January 18th, 2013
Unintended consequences of making schools fortresses
On Jan. 16 Pres. Obama adopted the NRA suggestion that public schools be fortified by police. Already, a third of schools have SROs (School Resource Officers), cops whose beat is the school. The reason is to ostensibly make schools “safer.” Will it be more cops at any price for strained cities and police departments?
Here we go again America. An outrageously disproportionate solution for a problem so rare as to be nearly non-existent, albeit headline grabbing. Meanwhile, on a daily basis, students are exposed to psychological violence from peers and they witness their teachers being victimized by abusive administrators or more senior teachers. They see and emulate the witnessed adult bullying on a regular basis. Anything being done? Nope. The excuse is that there’s no money.
Mysteriously though there will be funds for putting cops in schools, denying coverage of the very cities that hire them. Of course, in urban schools in America street violence long ago walked right in. [Watch season 4 of David Simon’s brilliant HBO series The Wire for a realistic portrayal of life in underfunded, overtested, and ignored inner city schools.]
This capitulation to the NRA, believing weapons on the premises provide security, is foolish but a well-worn path we always take. We are told to believe that nudie airport scanners that do not detect some materials that pose real risks to safe flight provide “security.” Mall rent-a-cops who sit in their vehicles on the edge of parking lots smoking all day are supposed to make merchants and shoppers believe they are protected from robbery. The entire industry preys on fear.
A little bit of forward thinking suggests that armed guards in schools will easily militarize the facilities. That environment, in turn, will change children. They will grow desensitized to guns. It’s just what the NRA wants, more gun owners from a population that might not have had guns in their homes — no hunters, no paranoid parents believing “they” are coming to get them.
If it is true that 41% of American households have guns, then the other 59% will be dragged into ownership by their children exposed to it at school over time.
Because I did not grow up in the video game generation, I still reel whenever I see the indiscriminate spraying of bullets in many games. Perhaps nothing in games shocks kids. It’s all they know.
This I know. If school children have their schools militarized and weaponized, they will change in subtle negative ways. They will grow up more cynical, more accepting of violence, less afraid of guns and how easily they can kill and maim, more willing to shoot rather than negotiate and talk when differences with others arise, and more accepting of authority with weapons.
In other words, the weaponized school environment to which kids are exposed daily will change them. All the anti-bullying, conflict resolution efforts to get kids to dialogue to deal with differences will be overturned instantly. Power trumps intellectual, effortful approaches to life’s difficult tasks like getting along with others. Hey, grab a gun and you can dominate others, if for no other reason. Might makes right.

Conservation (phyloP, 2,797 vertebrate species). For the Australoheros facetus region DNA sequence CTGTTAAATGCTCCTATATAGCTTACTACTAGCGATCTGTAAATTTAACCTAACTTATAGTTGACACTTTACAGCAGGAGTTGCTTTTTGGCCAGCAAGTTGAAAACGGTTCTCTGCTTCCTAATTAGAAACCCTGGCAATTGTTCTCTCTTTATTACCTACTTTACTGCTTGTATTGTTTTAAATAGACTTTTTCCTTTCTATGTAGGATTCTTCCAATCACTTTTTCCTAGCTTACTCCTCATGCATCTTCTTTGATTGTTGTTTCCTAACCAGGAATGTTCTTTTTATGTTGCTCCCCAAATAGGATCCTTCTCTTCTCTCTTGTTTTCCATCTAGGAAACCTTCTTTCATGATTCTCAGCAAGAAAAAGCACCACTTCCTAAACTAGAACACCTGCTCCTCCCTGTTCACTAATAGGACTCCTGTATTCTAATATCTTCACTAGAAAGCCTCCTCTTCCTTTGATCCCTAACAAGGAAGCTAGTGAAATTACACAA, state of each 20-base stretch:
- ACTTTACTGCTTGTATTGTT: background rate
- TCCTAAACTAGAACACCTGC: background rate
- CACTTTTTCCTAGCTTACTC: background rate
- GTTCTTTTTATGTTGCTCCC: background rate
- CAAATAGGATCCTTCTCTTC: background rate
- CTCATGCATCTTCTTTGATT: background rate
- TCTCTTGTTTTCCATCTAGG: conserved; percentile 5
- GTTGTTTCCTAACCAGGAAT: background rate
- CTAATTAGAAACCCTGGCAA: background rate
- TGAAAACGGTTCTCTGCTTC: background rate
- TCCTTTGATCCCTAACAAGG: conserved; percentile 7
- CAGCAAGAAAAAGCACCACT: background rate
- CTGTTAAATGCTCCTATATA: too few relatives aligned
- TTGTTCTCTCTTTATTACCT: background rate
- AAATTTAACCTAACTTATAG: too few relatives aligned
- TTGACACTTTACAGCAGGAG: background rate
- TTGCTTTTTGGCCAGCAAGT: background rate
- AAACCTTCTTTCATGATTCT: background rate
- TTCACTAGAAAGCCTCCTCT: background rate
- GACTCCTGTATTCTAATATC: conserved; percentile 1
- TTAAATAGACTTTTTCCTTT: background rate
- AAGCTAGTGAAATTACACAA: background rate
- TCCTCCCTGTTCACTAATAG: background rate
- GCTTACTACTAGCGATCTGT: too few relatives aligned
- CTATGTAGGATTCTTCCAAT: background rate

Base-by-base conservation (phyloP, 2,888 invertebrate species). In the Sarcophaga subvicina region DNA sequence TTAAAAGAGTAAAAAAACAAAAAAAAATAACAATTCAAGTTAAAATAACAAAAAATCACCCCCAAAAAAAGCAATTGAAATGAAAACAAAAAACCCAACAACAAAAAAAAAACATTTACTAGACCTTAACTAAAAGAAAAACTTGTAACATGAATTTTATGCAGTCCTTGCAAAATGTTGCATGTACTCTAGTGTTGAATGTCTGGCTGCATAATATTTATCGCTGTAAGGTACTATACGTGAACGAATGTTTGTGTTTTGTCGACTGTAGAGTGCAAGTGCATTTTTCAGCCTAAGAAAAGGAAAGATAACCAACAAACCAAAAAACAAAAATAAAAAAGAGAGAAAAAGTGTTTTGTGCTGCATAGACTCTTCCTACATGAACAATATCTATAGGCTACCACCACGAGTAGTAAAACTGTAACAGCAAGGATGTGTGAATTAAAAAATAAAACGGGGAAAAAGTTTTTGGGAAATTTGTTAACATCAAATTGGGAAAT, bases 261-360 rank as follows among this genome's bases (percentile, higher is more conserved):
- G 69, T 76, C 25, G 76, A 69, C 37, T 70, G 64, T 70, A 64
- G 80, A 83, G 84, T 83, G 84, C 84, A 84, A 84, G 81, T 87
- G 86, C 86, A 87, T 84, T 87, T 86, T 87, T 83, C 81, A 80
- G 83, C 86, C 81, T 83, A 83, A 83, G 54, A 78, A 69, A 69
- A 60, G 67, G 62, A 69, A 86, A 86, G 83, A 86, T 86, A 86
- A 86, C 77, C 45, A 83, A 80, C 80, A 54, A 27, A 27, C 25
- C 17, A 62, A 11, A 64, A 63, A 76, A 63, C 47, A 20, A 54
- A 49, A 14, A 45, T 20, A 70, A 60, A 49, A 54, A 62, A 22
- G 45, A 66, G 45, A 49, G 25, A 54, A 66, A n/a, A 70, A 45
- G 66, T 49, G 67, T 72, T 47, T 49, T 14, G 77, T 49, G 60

Decades of research show that individuals are susceptible to shaping by their environments. Everyone knows the power of peer pressure. It even overwhelms parental influence, to the chagrin of parents. Prisons are armed fortresses where prisoners are treated like cattle. In return, they hurl every imaginable bodily fluid on corrections officers. Over time, the brutalized overseers become brutal themselves. Veteran correctional officers lose their innocence and optimism about people early.
School children, exposed to a dozen years of armed officers, will change, will evolve, into hardened cynics.
If you think we have become a coarse callous society today, wait until the first cohort of kids graduate from schools with ever-present weapons. And in subsequent generations, most will accept the NRA suggestion that we all carry firearms. It will be the rule, not the exception, to them.
The lunatic LaPierre, speaking on behalf of gun manufacturers, will have completed the ultimate marketing goal — thanks to a scared nation whose president bought into the nonsense.
Let’s remind ourselves of the innocence of the Newton 20 and try to preserve the innocence of future generations of children. It takes courage to fight the easy fix to which fear leads. Empathy, kindness, love all require more work than arming ourselves. Let’s, for once, do the hard work up front as parents. Inculcate positive values in our children. Employers, pay parents well enough at work to allow them to spend more time with their children.
Guns, and those who carry them, as the solution is too easy. We will come to regret it through the unintended consequences that result. It will hasten the unraveling of our society.
This entry was posted on Friday, January 18th, 2013 at 10:29 am and is filed under Commentary by G. Namie, The New America. You can follow any responses to this entry through the RSS 2.0 feed. You can leave a response, or trackback from your own site.